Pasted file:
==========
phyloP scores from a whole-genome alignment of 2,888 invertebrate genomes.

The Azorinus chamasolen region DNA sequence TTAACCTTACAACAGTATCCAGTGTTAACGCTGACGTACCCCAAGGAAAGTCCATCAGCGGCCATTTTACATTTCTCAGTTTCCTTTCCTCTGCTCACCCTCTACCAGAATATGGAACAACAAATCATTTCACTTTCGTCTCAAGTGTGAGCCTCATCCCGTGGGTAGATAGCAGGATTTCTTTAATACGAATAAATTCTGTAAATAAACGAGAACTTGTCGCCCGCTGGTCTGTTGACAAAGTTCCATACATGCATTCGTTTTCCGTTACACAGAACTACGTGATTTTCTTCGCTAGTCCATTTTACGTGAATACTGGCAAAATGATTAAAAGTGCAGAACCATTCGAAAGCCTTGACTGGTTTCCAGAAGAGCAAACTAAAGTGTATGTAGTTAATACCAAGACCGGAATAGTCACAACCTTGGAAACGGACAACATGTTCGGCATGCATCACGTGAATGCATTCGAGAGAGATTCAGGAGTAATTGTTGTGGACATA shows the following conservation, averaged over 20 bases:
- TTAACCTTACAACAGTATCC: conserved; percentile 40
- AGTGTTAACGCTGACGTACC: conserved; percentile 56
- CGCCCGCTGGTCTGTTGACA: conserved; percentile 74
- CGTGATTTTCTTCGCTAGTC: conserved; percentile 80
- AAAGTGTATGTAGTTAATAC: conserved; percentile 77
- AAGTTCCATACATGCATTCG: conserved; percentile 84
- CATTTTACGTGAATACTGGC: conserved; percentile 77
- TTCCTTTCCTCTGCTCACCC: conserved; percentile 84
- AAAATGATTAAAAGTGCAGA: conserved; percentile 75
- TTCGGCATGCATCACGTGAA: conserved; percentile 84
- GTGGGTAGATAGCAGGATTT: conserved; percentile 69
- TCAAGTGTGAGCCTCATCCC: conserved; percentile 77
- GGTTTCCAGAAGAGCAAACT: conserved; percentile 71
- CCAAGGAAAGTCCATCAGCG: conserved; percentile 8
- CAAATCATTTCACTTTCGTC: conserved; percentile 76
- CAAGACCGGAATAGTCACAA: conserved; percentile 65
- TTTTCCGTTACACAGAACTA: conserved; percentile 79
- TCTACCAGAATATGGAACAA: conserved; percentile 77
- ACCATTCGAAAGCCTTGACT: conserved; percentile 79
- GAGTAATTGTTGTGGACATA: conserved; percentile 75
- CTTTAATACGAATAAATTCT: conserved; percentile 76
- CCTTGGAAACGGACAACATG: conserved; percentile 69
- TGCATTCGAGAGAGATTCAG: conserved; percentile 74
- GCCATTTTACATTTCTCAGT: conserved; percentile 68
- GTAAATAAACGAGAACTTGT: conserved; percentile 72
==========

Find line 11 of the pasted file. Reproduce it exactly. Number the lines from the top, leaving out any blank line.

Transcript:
- AAAATGATTAAAAGTGCAGA: conserved; percentile 75